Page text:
Monroe County Commissioner Michelle Coldiron, who represents the Middle Keys city of Marathon down to the Lower Keys island of Big Pine Key, says she expects the number of people struggling in the Keys to continue to rise in the wake of Irma.

“If they go down, it would be because people moved away,” Coldiron said. “The cost of living in the Keys continues to be expensive.”

Coldiron said that being able to afford to live in the archipelago is just one challenge facing those struggling to make a go of it in the Keys. For many, there’s just not that much to do in the Keys outside of Keys West unless you have a boat and have enough money to take it out on a regular basis.

After all, one of the top questions tourists ask when they visit is, “Where’s the beach?” With a few exceptions in Marathon, Islamorada and Key West, the answer is, there aren’t many conventional sandy beaches in the Keys. “Having a workforce house is just one aspect,” she said.

“We also need to address activities available for families and people, both young and old, for example, our parks and recreation and our beaches.”

A street scene in Key West during the annual Poker Run. Miami Herald File

But when that workforce starts to leave, will others move down to take those jobs? “Housing’s too expensive so people have left,” said Kaple of the Florida Keys Outreach Coalition. “Gas is more expensive. Groceries are more expensive. A lot of people are saying, I just can’t do it and there’s not necessarily someone coming in to fill their spot.” Other areas of the state with tourist-dependent economies are also feeling the pinch.

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In Central Florida, home to Disney World, Universal Studios Florida and SeaWorld, 46 percent of families are “living on the verge of financial disaster,” according to the 2018 ALICE report from Heartland Florida United Way, which covers Orange, Osceola and Seminole counties.

In the Orlando region, where most of the major theme parks are located, 16 percent of the 468,515 households living there survive at the federal poverty level.

More than 30 percent, however, are in better shape, but “live in constant fear of financial ruin,” according to the report. Directly to the north of the Keys, in Miami-Dade County, the situation is more dire, according to the United Way.

Of the 880,766 households, almost 20 percent are living at the poverty level, and 40 percent are barely keeping their heads above water.

Officials in the Keys, however, don’t take comfort that the current ALICE report shows the Keys doing slightly better than their neighbors, and they say once the post-Irma data is collected, the picture will likely be more grim for Monroe County.

Mike Forster Grand Marshal
Islamorada Village Councilman Mike Forster.

“I believe that the new version when it comes out and included 2017 and 2018 numbers, it is going to be worse than this. We lost so much affordable housing in trailer parks alone,” said Islamorada Village Councilman Mike Forster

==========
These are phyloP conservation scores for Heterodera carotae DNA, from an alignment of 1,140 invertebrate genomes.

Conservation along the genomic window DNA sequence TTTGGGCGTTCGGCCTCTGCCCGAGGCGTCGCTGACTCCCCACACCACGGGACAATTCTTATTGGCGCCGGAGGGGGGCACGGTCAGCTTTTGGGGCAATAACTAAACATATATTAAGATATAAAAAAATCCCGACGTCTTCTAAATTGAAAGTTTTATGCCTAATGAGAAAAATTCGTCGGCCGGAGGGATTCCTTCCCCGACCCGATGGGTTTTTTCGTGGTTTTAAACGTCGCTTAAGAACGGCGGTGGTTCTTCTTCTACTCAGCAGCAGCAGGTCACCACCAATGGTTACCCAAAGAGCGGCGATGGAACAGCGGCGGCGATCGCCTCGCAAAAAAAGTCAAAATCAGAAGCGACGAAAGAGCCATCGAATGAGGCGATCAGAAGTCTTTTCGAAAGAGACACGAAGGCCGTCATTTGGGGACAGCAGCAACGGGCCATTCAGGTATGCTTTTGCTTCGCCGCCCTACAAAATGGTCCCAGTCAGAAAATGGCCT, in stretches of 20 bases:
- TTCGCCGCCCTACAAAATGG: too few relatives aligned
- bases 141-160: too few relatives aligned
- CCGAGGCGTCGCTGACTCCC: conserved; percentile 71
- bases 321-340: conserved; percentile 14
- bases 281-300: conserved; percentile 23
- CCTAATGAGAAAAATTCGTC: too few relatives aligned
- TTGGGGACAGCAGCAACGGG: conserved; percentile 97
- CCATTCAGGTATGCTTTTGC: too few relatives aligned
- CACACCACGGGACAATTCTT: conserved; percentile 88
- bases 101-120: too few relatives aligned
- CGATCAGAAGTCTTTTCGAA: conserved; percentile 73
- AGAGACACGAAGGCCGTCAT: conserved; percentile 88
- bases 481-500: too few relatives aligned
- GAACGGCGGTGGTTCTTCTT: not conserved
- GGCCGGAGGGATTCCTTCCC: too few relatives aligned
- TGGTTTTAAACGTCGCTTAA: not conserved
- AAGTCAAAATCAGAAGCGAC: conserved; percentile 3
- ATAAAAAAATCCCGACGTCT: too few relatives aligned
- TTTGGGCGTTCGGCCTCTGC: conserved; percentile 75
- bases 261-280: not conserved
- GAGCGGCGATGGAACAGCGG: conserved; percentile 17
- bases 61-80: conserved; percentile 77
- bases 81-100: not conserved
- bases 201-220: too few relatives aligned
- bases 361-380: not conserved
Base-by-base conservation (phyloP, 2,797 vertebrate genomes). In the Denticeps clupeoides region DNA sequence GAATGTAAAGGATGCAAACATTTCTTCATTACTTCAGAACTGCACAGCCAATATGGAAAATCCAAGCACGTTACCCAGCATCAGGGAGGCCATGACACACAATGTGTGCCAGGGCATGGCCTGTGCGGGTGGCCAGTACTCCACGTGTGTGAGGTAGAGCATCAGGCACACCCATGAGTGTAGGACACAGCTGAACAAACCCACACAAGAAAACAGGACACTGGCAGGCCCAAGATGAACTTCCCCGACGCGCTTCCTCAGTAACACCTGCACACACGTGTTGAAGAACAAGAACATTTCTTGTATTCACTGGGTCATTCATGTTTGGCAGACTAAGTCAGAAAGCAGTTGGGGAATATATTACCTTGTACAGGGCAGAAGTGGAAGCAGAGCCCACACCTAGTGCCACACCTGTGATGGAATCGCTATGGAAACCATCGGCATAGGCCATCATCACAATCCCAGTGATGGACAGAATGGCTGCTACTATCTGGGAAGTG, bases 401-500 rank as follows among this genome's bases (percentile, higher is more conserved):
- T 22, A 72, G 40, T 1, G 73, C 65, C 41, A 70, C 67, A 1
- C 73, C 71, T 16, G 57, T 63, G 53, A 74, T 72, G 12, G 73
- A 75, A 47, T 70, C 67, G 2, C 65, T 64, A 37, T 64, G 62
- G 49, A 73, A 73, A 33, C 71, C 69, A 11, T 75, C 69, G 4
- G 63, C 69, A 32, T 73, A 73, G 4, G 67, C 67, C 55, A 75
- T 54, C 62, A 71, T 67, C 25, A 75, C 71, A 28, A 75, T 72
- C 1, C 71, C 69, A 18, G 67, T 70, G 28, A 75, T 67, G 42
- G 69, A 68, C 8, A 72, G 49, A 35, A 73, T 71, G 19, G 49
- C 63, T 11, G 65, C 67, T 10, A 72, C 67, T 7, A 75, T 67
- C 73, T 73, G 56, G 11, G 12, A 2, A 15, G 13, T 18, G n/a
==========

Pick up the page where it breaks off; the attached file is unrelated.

The storm destroyed the side-by-side mobile home communities of Sea Breeze Resort and San Pedro RV Park and Resort on the ocean side of U.S. 1 at mile marker 87. The company that owns Sun Communities, plans to rebuild with newer mobile homes that meet flood and windstorm standards, but as of November, the company was still in the approval process with the Village of Islamorada.

Jim Hoekstra, vice president of sales for Sun, said he hopes to rebuild by the middle of the year “as long as we continue on the path we are on.”

The problem for working- and middle-class people living in the Keys seems to grow every time there is a major hurricane. After the Keys suffered through back-to-back hurricanes Rita and Wilma, the U.S. Census figures show the population shrunk from almost 80,000 people to just over 73,000.

At the same time, save for the great recession in 2008, property values have gone up.

“Every storm we have, the redevelopment seems to increase the value of property and pushes out affordable housing and almost the entire middle class,” Forster said. “People pay prices that are just incredible to live here.”

In the meantime, Forster said the village, a four-island, 18-mile incorporated community in the Upper Keys, is down 144 units of what is considered affordable housing, mostly mobile homes and downstairs enclosures.

“We don’t recover them as fast as we lose them,” he said.

Judy Hull, president of the Islamorada Chamber of Commerce, agreed that life in the Keys has gotten harder for residents in Irma’s wake, but she sees some promising developments on the horizon.

“I believe residents are struggling even more since Irma than before,” Hull said. “But on a positive note, we have a wide variety of job openings, and I believe the salaries are increasing.”

However, she said providing housing for those who would take those jobs is an issue officials haven’t thoroughly sussed out.

“I think everyone is aware of what the problem is,” Hull said. “It is just not something you can wave a magic wand and fix immediately.”

The village government is in the process of building more projects designated as affordable housing. Over the past year, more homes geared toward lower-income families have been built, or are in the planning stages, than have been built in the past seven years, Forster said.

The village has bought several parcels of unused land and donated them to non-profits like Habitat for Humanity of the Upper Keys to build neighborhoods for people like restaurant and hotel workers, firefighters, police officers and teachers.

Most recently, Monroe County’s Land Authority gave the village $1.5 million to buy a property on Windley Key where Habitat is building a 16-unit community. Islamorada put in $300,000 for the project, Forster said.

However, Forster, who owns several businesses, including the popular Mangrove Mike’s Cafe, said lack of places for working people and families to live is just part of the problem. Businesses still need to pay liveable wages, he said.

“You can build all the affordable housing in the world, but you also have to pay affordable wages,” Forster said. “We have to do our part to maintain a middle class.”